You know, not just like the Falcons losses in the Super Bowl or just the lengthy droughts or, you know, even like some of those World Series that the Braves lost in the latter part of the '90s. I mean, before Game 1 of this series, they had not won a World Series game – period – since 1996 — and that was Game 2, and they lost four straight after that. So, I understand where people come from, but I still like the Braves’ chances.
Before the Series started, I picked the Braves in seven. I have a lot of respect for this Astros lineup, as everyone should. And they're just going to get you sometimes. They just are. They're too good, from top to bottom. The Braves are gonna have to play well here. No question. But if they can win two out of three here, they're going to be in a really good position just to be able to split again in Houston to bring home the first World Series title for the Braves since 1995. I haven't changed my projection. I still think this is going to come down to the wire, but I do think the Braves are gonna win in seven games.
Leah Fleming: All right. All right. So, you know, this has been big – this conversation on social media: team names have come under fire for using Native Americans as their identity. The Cleveland Indians and the Washington Redskins, those teams come to mind. They opted to change their names after years of pressure. The Braves are receiving that same kind of scrutiny over their name and that famous "Tomahawk Chop" that fans do. MLB Commissioner Rob Manfred said that they've consulted with the Cherokee Nation and they're fine with it. But according to an article that was on Deadline.com, the National Congress of American Indians says that that's not true. They were not consulted and they're not cool with it. So, do you think that this could actually grow into a larger issue and then actually push the Braves to maybe change their name?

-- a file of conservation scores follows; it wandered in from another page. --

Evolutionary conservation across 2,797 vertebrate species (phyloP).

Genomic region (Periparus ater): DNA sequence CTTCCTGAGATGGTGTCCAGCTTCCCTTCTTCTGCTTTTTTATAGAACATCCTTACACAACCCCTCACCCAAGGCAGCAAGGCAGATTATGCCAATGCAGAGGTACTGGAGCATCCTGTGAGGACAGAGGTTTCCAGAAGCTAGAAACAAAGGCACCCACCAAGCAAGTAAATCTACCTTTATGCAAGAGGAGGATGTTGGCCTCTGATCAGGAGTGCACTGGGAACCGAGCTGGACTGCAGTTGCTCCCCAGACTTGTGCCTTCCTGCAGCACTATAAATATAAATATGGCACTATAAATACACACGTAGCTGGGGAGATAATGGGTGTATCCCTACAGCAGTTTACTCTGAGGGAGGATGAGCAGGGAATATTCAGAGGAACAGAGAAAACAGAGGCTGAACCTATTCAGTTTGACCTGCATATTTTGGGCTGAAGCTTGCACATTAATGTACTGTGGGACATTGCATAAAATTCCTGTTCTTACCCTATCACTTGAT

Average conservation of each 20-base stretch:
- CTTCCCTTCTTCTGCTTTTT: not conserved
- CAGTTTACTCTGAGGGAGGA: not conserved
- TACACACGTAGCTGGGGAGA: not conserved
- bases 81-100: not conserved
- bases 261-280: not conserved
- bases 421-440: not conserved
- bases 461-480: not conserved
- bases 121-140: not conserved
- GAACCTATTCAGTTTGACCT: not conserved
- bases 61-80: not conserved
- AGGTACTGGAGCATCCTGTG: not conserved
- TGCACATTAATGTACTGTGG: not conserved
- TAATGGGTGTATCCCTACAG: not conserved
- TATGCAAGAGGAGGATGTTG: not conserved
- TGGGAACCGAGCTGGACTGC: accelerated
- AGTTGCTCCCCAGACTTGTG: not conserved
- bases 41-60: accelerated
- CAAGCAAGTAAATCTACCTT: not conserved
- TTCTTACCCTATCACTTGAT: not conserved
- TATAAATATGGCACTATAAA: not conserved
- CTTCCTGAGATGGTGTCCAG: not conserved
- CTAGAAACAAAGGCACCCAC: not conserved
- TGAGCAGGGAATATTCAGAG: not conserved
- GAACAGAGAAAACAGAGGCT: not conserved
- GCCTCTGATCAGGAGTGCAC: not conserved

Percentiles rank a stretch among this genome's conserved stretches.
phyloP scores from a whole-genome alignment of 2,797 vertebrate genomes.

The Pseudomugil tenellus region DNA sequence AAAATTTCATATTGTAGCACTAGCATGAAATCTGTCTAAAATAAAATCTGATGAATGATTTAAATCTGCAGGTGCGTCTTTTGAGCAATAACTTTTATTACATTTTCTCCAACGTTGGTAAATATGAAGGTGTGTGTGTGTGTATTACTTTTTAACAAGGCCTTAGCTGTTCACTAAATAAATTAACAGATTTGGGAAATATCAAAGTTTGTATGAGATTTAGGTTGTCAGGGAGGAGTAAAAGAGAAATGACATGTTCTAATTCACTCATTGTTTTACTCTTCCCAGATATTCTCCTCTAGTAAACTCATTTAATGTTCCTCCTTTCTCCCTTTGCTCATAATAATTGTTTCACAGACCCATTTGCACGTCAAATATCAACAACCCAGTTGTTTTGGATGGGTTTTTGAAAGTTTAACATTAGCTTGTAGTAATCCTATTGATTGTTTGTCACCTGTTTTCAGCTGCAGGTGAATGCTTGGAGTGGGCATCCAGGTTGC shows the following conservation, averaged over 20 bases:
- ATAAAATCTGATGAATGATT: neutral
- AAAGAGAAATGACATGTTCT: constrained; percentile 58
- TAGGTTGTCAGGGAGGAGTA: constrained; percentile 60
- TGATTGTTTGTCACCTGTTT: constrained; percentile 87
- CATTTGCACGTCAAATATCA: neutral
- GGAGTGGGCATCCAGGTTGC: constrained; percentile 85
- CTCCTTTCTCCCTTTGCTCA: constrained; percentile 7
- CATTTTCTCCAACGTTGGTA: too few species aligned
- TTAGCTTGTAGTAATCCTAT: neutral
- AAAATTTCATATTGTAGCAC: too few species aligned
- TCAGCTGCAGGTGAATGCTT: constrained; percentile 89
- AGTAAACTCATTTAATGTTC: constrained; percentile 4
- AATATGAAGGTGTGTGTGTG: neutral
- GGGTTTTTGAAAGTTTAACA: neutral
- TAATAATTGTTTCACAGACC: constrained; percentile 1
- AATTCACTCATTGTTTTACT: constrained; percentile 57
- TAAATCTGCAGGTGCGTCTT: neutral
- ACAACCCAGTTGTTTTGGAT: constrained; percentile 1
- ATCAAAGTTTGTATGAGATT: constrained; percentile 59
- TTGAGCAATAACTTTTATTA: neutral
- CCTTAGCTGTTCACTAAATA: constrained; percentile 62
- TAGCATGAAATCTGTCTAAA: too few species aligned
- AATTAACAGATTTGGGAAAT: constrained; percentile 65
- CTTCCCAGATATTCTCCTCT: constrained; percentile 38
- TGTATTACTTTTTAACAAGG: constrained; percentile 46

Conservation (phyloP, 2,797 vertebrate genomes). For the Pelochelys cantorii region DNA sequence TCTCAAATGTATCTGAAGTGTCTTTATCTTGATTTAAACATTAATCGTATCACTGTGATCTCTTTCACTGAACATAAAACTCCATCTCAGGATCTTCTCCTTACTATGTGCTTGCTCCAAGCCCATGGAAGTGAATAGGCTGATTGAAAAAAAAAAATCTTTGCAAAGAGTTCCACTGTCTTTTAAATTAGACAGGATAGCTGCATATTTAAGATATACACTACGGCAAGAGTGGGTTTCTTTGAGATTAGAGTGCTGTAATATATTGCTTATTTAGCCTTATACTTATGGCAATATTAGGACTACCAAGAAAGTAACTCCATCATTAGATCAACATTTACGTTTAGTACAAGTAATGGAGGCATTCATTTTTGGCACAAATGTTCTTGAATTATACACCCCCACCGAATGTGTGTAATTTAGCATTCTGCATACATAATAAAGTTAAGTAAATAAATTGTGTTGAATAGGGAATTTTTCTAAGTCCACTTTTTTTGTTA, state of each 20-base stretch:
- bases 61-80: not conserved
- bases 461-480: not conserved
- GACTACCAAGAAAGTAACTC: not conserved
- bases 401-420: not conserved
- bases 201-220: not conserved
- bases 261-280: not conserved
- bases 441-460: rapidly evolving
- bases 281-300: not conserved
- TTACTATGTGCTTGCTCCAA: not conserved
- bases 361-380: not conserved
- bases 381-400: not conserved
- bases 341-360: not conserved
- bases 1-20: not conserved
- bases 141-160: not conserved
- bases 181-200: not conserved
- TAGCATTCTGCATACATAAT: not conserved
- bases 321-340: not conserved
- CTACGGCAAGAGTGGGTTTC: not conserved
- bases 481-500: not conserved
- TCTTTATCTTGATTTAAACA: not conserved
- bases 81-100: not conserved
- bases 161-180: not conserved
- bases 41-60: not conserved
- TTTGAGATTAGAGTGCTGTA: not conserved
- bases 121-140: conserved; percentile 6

Eric Cole: I don't think that we're going to see a name change with the Atlanta Braves anytime soon. I think that part of it is kind of what Manfred mentioned, is kind of like the regional – how do I put it? There's a regional question regarding the Braves fan base and, like, the resistance of being told what to do by any authority figure – period. And that's going to be kind of part of this whole discussion.
But also, you know, I do think that the Braves have made some attempts to ... reach out to like local Native American tribes. How substantive those discussions are is an open question. I will say that I don't necessarily think that the name is going to change. I do think that we could see the Tomahawk Chop phased out in the coming years. ,,, When you're looking at kind of the marginalization and coopting of Native American culture, there's celebration of a team's success and then there's a kind of going a little bit over the line. And I think in this particular case, like the Braves play the Tomahawk Chop [music] every time a guy draws a walk at the plate. And it's a lot. And like for me, I'm not a big fan of the Tomahawk Chop, personally. I think especially it's overused. I mean, again, like, you know, if it breaks out, you know, spontaneously across the stadium, that's one thing, but it's constantly prompted in situations, which frankly I think it's a little bit silly.
Leah Fleming: Right. Are you actually an Atlanta Braves fan? Is that like your home team? Or do you have another team that you like?
Eric Cole: I grew up a Braves fan. When I first got into baseball, the first game I remember watching was John Smoltz versus Jack Morris in Game 7 of the 1991 World Series. Now, that didn't end well for the Braves, and I still have a little bit of a soft spot for the [ Minnesota ] Twins because, again, that's kind of like that first baseball memory I have.
My mom was a big Red Sox fan growing up, and I was born in upstate New York. But just kind of because of where we lived, there was just so little baseball we could actually watch. And, you know, that World Series kind of always stuck out in my mind. It just so happens that my family moved to Georgia when I was very young. And, you know, it just it kind of grew from there. So, the Braves have been my team. I just, you know, my work at Talking Shop started as a little bit of a hobby and something of a lark.
It was a site that I had followed for a while. You know, it's kind of grown into a much bigger thing like I never planned for, but it's been a lot of fun.